My research interest is to elucidate how cyclin-dependent kinase 5 (cdk5) and its related protein, cdk5 regulatory subunit-associated protein 2 (cdk5rap2), regulate specialized cell functions. The major questions that I wish to address are: how they are regulated, what their downstream targets are, how they interact with these targets, and how they are involved in diverse signaling pathways to drive and regulate cellular events. My recent studies suggest that cdk5rap2 plays a role in primary microcephaly and primordial dwarfism. Interestingly, I also found that depletion of cdk5rap2 induces senescence-like phenotype. My hypothesis is that cdk5rap2 is required for neural stem cell (NSC) self-renewal and loss of cdk5rap2 promotes senescence. Thus, my goal is to elucidate the significance of cdk5rap2 in NSC self-renewal and how its loss induces senescence. To pursue this objective, I am utilizing gain- and loss-of function analyses in two well-established human NSC derived from developing human brains in conjunction with modern and conventional techniques in cell and molecular biology and biochemistry. Results from my investigations will significantly advance our knowledge on the fundamental cell and molecular biology of stemness and senescence.

Molecular mechanisms by which L-asparaginase induces acute lymphoblastic leukemia cell apoptosis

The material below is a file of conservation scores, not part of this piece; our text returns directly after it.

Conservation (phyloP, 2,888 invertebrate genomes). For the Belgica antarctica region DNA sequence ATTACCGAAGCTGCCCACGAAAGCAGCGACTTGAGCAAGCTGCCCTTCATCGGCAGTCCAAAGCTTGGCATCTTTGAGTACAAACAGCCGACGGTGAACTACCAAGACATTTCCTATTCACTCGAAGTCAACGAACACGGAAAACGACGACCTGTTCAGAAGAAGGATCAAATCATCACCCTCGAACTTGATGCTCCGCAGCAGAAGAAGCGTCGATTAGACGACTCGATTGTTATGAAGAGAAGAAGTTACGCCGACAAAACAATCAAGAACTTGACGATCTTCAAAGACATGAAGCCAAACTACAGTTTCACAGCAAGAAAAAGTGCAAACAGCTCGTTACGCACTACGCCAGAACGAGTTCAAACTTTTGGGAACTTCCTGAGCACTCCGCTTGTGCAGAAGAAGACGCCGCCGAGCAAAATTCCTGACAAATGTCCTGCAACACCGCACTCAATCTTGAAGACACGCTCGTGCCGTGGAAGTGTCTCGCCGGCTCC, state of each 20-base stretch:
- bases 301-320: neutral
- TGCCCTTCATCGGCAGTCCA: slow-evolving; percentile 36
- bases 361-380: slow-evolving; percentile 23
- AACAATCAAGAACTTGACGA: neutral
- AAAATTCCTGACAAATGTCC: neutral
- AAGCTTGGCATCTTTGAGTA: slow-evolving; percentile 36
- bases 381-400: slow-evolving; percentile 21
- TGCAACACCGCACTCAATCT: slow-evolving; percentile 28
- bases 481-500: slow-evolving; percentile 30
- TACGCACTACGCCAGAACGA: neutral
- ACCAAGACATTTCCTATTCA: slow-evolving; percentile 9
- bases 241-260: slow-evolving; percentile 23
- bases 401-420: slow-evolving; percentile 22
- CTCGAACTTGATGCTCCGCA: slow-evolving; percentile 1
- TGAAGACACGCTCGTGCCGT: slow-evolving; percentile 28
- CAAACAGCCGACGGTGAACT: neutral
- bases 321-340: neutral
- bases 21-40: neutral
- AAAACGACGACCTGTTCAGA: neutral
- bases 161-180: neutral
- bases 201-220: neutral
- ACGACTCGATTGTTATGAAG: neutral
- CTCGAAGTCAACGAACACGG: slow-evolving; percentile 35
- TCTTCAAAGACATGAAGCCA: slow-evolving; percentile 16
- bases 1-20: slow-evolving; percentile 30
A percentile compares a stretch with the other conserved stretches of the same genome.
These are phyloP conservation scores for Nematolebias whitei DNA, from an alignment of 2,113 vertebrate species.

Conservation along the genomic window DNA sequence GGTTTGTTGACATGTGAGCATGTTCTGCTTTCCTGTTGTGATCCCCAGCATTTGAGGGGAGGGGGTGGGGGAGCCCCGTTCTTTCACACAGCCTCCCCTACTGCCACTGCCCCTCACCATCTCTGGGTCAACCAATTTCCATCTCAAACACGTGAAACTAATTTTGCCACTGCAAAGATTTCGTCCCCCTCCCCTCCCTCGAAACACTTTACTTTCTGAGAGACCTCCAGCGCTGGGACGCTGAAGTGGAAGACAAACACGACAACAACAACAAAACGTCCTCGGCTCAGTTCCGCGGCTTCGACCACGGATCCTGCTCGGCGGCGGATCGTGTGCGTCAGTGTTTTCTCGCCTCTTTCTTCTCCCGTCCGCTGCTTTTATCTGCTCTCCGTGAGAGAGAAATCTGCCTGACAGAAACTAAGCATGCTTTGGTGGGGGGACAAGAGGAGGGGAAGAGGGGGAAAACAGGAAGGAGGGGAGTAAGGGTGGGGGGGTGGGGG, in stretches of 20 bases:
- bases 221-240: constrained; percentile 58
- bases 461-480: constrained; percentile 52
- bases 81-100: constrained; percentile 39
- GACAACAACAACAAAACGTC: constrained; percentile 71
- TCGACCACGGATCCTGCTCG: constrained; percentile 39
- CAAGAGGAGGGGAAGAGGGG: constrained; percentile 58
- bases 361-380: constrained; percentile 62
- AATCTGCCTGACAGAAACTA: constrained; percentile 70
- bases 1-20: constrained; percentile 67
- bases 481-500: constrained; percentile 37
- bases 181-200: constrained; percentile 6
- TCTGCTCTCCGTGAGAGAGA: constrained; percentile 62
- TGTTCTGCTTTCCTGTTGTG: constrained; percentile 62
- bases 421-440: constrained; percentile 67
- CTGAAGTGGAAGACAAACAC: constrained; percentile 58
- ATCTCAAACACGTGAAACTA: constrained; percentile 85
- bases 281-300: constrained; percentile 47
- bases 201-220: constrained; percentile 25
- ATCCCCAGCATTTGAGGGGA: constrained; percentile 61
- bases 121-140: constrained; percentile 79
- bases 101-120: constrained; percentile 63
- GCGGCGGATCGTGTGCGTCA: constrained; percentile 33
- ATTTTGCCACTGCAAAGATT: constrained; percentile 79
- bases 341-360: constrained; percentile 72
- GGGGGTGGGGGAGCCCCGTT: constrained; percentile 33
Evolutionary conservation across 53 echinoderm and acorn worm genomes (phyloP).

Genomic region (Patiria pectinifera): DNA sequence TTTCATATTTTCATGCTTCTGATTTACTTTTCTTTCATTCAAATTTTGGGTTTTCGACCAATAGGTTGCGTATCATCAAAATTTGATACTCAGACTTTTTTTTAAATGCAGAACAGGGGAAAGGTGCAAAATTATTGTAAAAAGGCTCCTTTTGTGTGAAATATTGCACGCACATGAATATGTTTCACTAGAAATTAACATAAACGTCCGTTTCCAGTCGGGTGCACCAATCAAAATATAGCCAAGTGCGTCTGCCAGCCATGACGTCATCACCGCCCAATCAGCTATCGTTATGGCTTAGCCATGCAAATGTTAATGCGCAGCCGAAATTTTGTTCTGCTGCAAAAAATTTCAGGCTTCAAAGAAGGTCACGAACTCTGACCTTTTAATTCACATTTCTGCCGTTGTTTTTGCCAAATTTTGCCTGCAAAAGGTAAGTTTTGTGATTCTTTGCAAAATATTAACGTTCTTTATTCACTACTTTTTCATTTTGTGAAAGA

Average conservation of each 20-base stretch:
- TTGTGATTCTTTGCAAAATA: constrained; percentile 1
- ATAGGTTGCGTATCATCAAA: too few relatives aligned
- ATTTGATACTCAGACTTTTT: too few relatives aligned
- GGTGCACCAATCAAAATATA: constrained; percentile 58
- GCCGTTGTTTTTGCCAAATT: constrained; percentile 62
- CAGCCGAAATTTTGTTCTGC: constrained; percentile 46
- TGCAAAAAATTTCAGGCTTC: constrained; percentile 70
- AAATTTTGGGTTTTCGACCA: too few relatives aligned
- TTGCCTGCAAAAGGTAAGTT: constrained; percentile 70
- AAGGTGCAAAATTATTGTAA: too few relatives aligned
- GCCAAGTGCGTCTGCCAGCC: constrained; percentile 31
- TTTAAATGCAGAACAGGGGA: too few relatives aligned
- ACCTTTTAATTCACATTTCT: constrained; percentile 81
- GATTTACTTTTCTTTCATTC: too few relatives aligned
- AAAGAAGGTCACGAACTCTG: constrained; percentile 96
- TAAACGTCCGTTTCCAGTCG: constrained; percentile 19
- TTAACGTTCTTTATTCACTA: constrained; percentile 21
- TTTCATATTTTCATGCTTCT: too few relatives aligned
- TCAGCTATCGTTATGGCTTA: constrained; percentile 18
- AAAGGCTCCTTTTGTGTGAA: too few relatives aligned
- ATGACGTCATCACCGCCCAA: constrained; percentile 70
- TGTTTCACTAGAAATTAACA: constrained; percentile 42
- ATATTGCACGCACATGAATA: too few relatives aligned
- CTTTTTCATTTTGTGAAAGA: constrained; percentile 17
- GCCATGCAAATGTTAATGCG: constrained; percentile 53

I am also interested in the identification of resistance biomarkers for L-asparaginase, a critical component of acute lymphoblastic leukemia (aLL) chemotherapy. By unbiased genome-wide RNAi screening, my group discovered opioid receptor mu 1 (OPRM1) and huntingtin-associated protein 1 (HAP1) as L-asparaginase resistance biomarkers in aLL cells: absence leads to survival while presence leads to apoptosis. This points to OPRM1 and HAP1 as critical elements of novel non-canonical L-asparaginase-induced apoptotic pathways in aLL cells. HAP1 regulates ER Ca2+ release through inositol 1,4,5-trisphosphate (IP3)/IP3 receptor signaling, which can potentially be activated through the upstream protease-activated receptor 2 (PAR2). Conversely, OPRM1 activation is linked to reduced cAMP, which my group found to cause ER Ca2+ release. Thus, I wish to define the mechanisms by which L-asparaginase induces PAR2- and OPRM1-mediated apoptosis in aLL cells with an ultimate goal of developing novel therapeutics for aLL.